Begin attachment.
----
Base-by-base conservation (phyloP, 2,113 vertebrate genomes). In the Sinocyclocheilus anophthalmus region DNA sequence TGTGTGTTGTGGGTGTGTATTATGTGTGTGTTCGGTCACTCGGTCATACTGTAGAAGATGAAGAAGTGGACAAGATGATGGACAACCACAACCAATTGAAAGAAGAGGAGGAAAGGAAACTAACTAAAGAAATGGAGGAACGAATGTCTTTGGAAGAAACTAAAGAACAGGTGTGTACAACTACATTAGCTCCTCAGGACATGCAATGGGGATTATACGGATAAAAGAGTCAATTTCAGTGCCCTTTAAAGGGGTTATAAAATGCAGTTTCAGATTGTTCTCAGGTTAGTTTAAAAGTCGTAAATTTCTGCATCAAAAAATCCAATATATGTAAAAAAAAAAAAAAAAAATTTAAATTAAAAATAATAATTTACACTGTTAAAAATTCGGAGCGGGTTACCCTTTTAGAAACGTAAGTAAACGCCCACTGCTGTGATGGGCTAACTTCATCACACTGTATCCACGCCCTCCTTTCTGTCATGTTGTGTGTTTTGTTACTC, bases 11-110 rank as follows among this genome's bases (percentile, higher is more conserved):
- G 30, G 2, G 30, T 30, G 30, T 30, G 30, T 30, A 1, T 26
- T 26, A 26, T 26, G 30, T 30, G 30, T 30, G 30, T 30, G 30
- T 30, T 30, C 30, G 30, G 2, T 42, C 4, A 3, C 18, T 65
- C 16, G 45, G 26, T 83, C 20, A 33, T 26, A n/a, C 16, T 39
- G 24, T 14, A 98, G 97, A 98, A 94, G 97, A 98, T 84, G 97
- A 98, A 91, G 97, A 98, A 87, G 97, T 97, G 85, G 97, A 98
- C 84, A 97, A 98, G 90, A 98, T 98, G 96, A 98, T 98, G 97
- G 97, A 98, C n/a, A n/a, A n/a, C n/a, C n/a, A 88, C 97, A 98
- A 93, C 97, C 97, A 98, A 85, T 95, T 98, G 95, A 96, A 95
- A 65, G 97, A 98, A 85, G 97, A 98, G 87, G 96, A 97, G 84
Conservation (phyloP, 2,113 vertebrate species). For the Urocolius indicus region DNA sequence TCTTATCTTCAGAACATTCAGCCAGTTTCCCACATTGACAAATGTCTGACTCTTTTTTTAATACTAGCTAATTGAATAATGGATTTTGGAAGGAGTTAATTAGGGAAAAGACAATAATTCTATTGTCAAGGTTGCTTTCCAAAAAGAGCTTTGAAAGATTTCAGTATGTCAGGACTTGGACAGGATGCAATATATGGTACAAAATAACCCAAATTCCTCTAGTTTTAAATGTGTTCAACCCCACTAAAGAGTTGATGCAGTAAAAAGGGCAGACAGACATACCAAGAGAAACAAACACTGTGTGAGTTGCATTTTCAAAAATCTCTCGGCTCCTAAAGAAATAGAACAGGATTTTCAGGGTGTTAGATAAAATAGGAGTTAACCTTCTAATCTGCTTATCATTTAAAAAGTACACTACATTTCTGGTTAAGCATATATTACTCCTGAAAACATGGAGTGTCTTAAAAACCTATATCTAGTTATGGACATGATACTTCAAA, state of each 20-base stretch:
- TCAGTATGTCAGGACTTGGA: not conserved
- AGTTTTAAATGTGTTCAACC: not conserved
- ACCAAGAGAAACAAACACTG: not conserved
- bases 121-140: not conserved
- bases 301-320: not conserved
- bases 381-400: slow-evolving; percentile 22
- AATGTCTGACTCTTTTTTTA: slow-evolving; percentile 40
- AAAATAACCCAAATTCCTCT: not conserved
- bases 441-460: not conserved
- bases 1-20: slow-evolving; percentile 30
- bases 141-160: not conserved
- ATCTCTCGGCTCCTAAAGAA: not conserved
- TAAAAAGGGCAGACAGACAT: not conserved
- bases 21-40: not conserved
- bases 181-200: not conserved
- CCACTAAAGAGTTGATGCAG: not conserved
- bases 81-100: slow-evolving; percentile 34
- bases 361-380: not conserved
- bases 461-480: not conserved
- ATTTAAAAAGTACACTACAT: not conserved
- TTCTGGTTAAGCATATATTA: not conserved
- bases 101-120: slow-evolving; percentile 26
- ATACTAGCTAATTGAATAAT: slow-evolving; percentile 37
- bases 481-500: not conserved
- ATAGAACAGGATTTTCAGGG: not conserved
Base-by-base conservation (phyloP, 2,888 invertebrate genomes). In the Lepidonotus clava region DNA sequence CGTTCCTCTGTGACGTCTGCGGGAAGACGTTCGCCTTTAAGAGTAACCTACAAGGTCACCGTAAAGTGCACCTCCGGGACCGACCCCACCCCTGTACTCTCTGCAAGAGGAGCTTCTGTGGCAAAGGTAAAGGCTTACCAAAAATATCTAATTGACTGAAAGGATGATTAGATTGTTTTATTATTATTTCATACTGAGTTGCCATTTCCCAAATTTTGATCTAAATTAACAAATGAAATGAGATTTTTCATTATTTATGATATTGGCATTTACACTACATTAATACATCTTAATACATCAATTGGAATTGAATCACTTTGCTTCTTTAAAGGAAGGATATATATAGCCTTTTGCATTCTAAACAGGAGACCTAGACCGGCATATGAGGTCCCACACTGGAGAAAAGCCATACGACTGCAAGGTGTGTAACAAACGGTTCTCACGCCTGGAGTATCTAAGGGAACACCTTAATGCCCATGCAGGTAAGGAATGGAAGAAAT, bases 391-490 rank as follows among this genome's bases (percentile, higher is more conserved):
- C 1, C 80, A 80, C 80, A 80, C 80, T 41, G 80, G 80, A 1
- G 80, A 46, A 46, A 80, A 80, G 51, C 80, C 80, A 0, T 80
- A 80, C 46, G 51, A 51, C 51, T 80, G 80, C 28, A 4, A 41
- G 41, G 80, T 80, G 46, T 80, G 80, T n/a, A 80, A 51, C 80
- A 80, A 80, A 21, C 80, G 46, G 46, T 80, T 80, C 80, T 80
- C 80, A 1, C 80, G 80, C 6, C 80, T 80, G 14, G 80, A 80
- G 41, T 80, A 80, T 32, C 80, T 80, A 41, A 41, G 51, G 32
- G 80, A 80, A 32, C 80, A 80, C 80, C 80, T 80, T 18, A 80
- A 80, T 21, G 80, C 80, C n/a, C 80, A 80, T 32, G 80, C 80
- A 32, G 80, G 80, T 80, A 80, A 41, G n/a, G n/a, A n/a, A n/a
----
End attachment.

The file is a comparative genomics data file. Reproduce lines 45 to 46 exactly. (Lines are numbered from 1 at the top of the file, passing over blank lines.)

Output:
- G 41, T 80, A 80, T 32, C 80, T 80, A 41, A 41, G 51, G 32
- G 80, A 80, A 32, C 80, A 80, C 80, C 80, T 80, T 18, A 80